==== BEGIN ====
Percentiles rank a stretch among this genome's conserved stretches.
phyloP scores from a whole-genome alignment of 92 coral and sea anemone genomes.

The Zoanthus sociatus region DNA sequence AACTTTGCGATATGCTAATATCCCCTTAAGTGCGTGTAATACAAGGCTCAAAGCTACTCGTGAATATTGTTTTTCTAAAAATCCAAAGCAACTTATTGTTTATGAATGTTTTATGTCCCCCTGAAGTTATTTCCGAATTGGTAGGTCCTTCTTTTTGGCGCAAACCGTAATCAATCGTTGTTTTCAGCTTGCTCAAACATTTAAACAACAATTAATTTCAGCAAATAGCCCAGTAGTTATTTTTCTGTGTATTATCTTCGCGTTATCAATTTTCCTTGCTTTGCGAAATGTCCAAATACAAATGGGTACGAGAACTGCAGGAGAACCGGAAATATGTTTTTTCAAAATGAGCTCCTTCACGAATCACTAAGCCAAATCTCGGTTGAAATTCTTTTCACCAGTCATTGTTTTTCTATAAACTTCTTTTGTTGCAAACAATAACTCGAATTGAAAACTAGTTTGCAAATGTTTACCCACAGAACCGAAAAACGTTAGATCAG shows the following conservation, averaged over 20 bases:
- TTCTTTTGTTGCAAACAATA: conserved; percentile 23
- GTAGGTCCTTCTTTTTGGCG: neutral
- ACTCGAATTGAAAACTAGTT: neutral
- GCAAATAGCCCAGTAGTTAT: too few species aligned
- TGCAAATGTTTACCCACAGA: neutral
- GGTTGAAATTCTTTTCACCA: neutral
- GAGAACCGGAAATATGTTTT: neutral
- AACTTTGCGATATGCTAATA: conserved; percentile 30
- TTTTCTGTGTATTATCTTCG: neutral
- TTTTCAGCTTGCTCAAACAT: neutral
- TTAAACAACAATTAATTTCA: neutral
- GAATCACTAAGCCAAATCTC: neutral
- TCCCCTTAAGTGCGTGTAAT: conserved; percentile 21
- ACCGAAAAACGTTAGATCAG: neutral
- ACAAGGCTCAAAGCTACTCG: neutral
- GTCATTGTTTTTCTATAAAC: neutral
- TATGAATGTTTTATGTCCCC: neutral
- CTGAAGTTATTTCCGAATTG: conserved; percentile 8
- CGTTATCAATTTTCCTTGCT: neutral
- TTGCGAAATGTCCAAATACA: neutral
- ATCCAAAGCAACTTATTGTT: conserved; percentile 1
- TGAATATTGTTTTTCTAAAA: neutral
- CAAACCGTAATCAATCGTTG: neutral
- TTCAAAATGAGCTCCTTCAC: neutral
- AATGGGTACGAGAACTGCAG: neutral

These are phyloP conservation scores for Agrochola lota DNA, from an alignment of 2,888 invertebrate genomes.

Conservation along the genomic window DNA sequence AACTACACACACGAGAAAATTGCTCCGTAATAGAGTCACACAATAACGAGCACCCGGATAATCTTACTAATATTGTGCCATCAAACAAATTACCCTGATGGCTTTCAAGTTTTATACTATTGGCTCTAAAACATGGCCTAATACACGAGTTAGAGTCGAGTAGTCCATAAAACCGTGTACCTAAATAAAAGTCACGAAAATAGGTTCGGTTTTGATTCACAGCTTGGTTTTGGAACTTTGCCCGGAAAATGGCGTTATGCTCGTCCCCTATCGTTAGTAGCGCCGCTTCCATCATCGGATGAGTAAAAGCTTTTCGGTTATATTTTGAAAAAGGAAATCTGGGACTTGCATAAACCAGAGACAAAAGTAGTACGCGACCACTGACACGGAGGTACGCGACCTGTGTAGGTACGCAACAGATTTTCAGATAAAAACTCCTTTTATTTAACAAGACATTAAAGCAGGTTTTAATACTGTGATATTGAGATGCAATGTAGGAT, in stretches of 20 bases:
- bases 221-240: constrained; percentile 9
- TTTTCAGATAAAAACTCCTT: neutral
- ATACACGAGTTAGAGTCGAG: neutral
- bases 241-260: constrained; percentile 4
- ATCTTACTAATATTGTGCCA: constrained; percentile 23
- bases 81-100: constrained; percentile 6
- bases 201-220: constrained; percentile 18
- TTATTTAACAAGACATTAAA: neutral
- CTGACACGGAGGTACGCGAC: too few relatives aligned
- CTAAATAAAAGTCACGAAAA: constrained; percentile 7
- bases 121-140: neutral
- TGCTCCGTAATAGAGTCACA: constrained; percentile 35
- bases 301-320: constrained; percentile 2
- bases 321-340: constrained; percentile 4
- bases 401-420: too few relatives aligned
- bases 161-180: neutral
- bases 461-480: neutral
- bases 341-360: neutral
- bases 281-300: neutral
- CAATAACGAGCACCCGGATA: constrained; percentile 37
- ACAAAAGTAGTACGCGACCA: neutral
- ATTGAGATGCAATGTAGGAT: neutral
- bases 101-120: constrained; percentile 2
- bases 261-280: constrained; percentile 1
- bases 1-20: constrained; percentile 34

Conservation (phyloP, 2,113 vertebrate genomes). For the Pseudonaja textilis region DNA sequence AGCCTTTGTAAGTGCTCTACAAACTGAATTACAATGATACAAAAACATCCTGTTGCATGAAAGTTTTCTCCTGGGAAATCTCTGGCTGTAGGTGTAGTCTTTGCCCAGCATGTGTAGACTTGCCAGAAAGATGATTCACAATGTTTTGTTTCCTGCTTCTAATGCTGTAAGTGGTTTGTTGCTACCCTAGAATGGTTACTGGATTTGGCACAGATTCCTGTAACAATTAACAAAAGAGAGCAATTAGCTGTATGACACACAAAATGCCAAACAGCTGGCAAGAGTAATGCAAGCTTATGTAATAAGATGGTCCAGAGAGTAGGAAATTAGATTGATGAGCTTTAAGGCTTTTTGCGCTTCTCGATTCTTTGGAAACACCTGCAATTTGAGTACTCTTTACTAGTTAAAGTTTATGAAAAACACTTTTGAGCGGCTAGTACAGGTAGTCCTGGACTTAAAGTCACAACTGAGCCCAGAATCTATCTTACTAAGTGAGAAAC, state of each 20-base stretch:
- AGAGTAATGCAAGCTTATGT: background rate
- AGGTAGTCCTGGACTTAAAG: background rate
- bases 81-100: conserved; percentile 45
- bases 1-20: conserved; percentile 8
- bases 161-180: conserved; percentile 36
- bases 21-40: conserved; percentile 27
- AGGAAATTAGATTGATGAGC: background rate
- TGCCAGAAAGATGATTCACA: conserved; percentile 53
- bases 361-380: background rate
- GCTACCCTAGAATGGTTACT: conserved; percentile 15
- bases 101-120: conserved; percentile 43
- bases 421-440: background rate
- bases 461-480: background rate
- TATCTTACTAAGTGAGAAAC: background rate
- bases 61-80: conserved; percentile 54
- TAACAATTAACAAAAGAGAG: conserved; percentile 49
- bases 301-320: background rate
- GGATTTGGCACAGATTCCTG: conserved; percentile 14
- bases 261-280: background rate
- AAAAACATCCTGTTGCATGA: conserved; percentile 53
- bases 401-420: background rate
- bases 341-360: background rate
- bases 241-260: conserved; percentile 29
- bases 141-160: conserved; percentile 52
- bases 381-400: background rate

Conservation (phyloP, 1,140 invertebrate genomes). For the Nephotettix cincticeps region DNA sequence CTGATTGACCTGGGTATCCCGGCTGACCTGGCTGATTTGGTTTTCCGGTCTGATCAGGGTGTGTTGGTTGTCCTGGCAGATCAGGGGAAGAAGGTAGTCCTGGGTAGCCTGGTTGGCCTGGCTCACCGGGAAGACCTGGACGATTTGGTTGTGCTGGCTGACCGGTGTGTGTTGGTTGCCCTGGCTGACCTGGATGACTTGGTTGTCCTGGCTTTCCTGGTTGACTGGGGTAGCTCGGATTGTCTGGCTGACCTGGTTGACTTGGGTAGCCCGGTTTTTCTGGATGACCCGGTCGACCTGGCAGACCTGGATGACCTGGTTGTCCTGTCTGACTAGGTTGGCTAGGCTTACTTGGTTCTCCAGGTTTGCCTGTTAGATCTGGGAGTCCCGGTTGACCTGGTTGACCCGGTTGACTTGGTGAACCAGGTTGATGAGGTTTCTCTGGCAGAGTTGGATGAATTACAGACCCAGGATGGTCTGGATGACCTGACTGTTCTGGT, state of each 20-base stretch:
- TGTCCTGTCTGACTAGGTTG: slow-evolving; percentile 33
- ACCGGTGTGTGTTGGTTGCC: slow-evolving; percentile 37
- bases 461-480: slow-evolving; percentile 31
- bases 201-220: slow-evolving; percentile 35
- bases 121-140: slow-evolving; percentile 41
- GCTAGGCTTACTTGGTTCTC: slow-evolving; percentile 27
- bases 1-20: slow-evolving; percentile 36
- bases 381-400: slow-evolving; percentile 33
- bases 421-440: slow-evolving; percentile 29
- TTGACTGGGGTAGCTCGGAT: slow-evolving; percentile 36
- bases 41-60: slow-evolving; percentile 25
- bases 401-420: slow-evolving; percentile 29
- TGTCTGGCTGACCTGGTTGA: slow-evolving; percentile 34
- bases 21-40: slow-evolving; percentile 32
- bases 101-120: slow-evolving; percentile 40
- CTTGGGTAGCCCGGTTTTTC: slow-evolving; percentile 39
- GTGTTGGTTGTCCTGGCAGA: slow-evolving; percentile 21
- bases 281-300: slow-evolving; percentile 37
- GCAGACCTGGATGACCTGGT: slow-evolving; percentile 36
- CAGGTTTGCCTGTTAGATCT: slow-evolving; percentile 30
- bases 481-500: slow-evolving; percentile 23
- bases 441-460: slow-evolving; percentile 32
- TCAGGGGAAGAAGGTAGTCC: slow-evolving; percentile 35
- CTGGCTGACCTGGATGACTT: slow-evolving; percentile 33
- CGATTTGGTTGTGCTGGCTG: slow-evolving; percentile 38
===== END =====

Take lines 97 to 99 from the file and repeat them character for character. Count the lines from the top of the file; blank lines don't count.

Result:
- bases 101-120: slow-evolving; percentile 40
- CTTGGGTAGCCCGGTTTTTC: slow-evolving; percentile 39
- GTGTTGGTTGTCCTGGCAGA: slow-evolving; percentile 21